With summer in full swing, backyard barbeques and family picnics have replaced indoor parties and dinners across the country. Given how much time people spend during the warmer months outdoors appreciating nature, it should come as no surprise that event planners think a lot around this time of year about what they can do to help the environment.
While some of the things you can do to reduce the environmental impact of outdoor events are obvious, such as choosing locally sourced food whenever possible, others are less clear. This article will look at one such issue. By the end of it, you should be able to make a more informed decision about whether to use paper or melamine plates during that next backyard barbecue.
Does Washing Dishes Waste Water?
Some people use paper plates just because they're more convenient. However, many Americans also believe them to be more environmentally friendly since they don't need to be washed after each use. In areas of the country where water consumption is a primary focus, it can seem like a compelling argument. The question is, does it hold up to scrutiny?
Washing dishes can waste some water, but only if people do it by hand with the faucet running. Today's energy-efficient dishwashers are very efficient, using as little as four gallons of water per load. Compare that to the eight gallons of water used to make one paper plate, and it's clear that reusable dishes win out.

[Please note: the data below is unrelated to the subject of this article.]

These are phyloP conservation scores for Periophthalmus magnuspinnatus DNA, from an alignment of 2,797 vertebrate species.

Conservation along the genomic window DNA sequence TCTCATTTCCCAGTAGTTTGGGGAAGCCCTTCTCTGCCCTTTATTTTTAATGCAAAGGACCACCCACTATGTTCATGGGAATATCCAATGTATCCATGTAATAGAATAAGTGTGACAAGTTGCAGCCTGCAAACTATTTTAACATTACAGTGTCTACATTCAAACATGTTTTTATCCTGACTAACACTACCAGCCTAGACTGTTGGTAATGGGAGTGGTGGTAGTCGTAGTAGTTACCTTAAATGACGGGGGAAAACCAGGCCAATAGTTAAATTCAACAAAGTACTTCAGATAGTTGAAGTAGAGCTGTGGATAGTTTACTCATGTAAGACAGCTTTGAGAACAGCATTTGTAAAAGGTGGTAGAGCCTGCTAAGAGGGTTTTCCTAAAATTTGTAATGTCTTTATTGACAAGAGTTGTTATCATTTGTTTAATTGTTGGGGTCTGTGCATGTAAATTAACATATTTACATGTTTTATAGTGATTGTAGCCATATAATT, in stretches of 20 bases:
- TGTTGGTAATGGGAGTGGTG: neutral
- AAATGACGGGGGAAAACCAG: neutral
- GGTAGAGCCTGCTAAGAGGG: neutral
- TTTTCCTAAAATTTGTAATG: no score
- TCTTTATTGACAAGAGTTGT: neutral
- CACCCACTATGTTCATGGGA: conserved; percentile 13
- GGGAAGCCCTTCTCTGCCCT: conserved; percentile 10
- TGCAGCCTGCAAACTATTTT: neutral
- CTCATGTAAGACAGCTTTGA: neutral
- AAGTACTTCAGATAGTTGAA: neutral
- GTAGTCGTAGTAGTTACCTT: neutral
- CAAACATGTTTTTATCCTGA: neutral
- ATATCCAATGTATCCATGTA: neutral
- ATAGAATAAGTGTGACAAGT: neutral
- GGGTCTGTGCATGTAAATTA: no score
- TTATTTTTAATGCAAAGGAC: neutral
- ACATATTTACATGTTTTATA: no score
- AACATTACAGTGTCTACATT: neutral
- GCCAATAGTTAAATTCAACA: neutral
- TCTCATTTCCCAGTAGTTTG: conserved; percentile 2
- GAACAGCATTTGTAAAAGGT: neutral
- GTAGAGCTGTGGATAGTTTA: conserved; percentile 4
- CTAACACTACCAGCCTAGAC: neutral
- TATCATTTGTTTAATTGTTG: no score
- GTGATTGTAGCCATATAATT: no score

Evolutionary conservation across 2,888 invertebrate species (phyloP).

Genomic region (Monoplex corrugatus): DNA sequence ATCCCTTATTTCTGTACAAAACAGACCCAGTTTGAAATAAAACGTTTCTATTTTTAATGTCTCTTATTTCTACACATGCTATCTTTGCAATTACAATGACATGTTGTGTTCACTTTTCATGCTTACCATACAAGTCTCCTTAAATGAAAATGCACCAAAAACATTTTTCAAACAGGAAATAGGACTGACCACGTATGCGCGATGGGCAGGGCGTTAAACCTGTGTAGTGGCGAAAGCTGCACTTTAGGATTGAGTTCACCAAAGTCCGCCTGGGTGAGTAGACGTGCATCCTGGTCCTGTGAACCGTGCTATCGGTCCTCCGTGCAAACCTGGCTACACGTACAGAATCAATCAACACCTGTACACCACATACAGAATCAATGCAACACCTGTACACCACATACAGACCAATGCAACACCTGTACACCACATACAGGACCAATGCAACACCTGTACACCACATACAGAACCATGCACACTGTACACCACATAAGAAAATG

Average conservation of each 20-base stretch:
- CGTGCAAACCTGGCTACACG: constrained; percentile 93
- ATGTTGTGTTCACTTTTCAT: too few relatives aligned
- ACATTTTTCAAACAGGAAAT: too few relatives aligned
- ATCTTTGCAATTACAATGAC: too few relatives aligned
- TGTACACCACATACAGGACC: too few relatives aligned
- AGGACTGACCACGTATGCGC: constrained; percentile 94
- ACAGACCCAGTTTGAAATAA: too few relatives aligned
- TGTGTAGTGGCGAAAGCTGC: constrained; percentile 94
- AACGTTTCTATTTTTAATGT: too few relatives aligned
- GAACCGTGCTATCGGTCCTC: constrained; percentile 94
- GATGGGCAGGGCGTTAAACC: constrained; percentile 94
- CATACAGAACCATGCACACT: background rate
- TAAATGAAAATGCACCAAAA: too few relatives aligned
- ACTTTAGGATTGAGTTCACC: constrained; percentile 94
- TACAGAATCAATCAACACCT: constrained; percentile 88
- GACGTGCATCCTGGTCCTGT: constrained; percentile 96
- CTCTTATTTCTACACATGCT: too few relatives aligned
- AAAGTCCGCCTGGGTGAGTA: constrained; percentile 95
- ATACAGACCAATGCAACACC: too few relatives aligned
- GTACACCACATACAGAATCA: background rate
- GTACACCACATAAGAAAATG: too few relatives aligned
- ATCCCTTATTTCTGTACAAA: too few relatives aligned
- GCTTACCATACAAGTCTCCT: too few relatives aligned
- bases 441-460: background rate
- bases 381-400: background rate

Of course, not everyone has a dishwasher, and some dishes must be washed by hand. Even when that's the case, simple steps such as plugging up the sink or getting a dish tub and soaking dishes before washing them instead of letting the water run the whole time can make a big difference. Either way, washing dishes requires far less water than manufacturing paper plates.
Paper Consumption and the Environment
Water use is just one small part of the picture that does not capture the full environmental impact of manufacturing paper plates. The process is also harmful to the world's forests. Few manufacturers used recycled paper, typically referred to as "post-consumer waste," to make their paper plates. Most use virgin timber fibers.
The harvesting of timber for paper can destroy ecosystems, even when it's performed in theoretically sustainable ways. Logging roads can reduce wildlife access to shelter and food and removing many trees at once can create a negative domino effect on the surrounding ecosystem, even if the timber company doesn't clear-cut the forest.
To make matters worse, paper plates can rarely be recycled. Most paper products can be reused, but because paper plates become contaminated with food in the normal course of use, they must be thrown away and wind up in landfills.
Energy Use and Carbon Footprints
A third consideration for people who take ecological stewardship seriously is energy consumption and the carbon footprint of paper plates vs. more durable alternatives. While it's true that it takes more energy in the short run to manufacture real dinnerware, recall that you reuse it many times.